My Philosophy of Education
- Pages: 5
- Word count: 1002
- Category: Philosophy of Education
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Teachers have been creating philosophies for education since as long as educators have served a purpose. A philosophy in a class room can be anything from spreading equality, lessening the overall achievement gap, treating each student the same, or even providing a welcoming environment to all students. At some point in a teacher’s career, whether it be during college, or internships, they create their own philosophy of how they think their specific class will facilitate their own philosophy. By creating these ideals, the teacher has a basis on how they will teach their students. Some teachers base their philosophies on personal, positive teaching styles that they experienced while in grammar school, or college. Those kinds of situations can impact a future educator, and even cause them to build up upon previous ideas.
Other times, a student can experience a negative situation while going through school, and vow to make sure that those conditions or situations never happen in their classroom. With that being said, if I were to create a classroom facilitated around one broad and enthusiastic philosophy, I would focus on making sure each student received the same teacher to student relationships, and would do my best to make sure one student does not ‘out shine’ another. Each student should be made to feel special, and should think they have talents of their own that are unique. In high school, I was very active in the music department with show choir and the many musicals. Out of the forty-some-odd students involved in the advanced ensemble, the same few people were always placed in the spot light. Not only was I, along with other students, discouraged when I was neglected from showing my true potential, but the students who were always in the spot light grew up with the whole world handed to them on a silver platter.
With this experience in my repertoire of school experiences, it definitely stands out as being more important than I even noticed during my time in school. It taught me that the students who never knew better, and were always given every solo, or lead role, never knew what it actually felt like to strive for a part that they never received. Sometimes people have to be denied, and when that is not the case, people begin to think they are always going to receive everything they want in life. Needless to say, the main star of the show, whose name was known all over the county, dropped out of college within the first few months of her freshmen year. I cannot say that it was because she was the star of the show, but I would have to attest to the thought process that it revolved around not knowing how to fight for what she thought she deserved. With that being said, I was usually the teacher’s pet all form elementary school all the way through high school. It was never anything that I strived for, but something that just sort of happened out of nowhere.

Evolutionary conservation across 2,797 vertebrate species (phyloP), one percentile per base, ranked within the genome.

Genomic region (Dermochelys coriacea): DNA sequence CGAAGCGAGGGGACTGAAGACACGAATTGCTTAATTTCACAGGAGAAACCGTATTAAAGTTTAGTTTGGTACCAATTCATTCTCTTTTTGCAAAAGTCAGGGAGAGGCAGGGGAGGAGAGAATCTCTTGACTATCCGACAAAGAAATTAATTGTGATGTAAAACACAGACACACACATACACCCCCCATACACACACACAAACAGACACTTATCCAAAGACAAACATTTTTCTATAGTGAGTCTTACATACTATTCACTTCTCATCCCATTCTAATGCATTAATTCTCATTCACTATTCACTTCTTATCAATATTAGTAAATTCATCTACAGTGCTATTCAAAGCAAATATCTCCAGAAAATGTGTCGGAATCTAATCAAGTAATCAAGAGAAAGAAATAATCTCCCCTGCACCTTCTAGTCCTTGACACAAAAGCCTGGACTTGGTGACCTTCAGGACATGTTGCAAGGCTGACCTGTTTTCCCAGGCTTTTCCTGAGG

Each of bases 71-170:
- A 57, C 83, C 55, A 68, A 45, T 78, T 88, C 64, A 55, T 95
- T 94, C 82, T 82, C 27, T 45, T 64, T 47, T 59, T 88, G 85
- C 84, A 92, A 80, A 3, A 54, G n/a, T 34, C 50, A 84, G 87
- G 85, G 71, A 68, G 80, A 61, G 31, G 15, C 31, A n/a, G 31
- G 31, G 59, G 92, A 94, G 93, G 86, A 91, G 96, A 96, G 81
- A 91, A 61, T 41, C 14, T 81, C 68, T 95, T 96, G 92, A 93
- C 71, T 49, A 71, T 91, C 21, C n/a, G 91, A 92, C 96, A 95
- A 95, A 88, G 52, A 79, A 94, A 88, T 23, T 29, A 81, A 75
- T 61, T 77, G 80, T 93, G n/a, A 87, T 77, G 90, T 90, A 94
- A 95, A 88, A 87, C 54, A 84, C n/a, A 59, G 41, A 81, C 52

With this personal experience, I can honestly say it has helped me with employers, and managers that have let me stay on their staff in Myrtle Beach, when I can only work once every month or so. It was these previous relationships that taught me how to behave, and what my elders saw as respectful actions. So, yes there was benefits to being the teacher’s pet, but… I was also “the teacher’s pet”. Most students were envious, and always made assumptions that my good grades were the product of my teachers favoring my work. There were times when it got hard, and I felt like I was the only one in a class who was receiving above average grades. In many of the classes I was in, the students seemed to be the ‘at risk’students, and they were the ones who would ‘harass’ me, in a sense, the most. It consists of these memories that I have a firm belief on keeping all children equal. Based on these two experiences, I have been able to see what happens to the students who are handed everything, and those who are always liked by the teacher.
Because of this, I see a fit classroom being an environment where I would try my best to keep the equality of each student obvious, and the favoritism to a minimum. I understand that there is always going to be a student that a teacher can connect with on a more personable level, but I would make my room a place where each student felt as if they were all equally liked and appreciated by me. I also am a firm believer of schools being a place where students who have a tough home life go to get away from the mental pain, and escape a world they live when school is over. If I treat a student with limited affection, and his or her parents do not show them love either, I would just be adding to that level of discomfort and neglect that the parents had been providing. My responsibility as an educator is to teach, but how can a student learn when they are not shown that they have self worth? I do believe that this could be very difficult to implement, and I would have to remind myself constantly not to show favoritism.
I would also make a point to not share grades with the class; it was a common occurrence when the teacher would say, “Samantha, you were the only one who received a 100%”, or would name the few who received an “A”. Those are the types of statements that put students above one another. Keeping all students on the same level can ultimately affect their time in my class, and benefit them with their mental wellbeing. Every student is different, and I would not be able to treat each one exactly the same, because that could bet redundant, but make each child feel overall welcome, appreciated and wanted in my class room.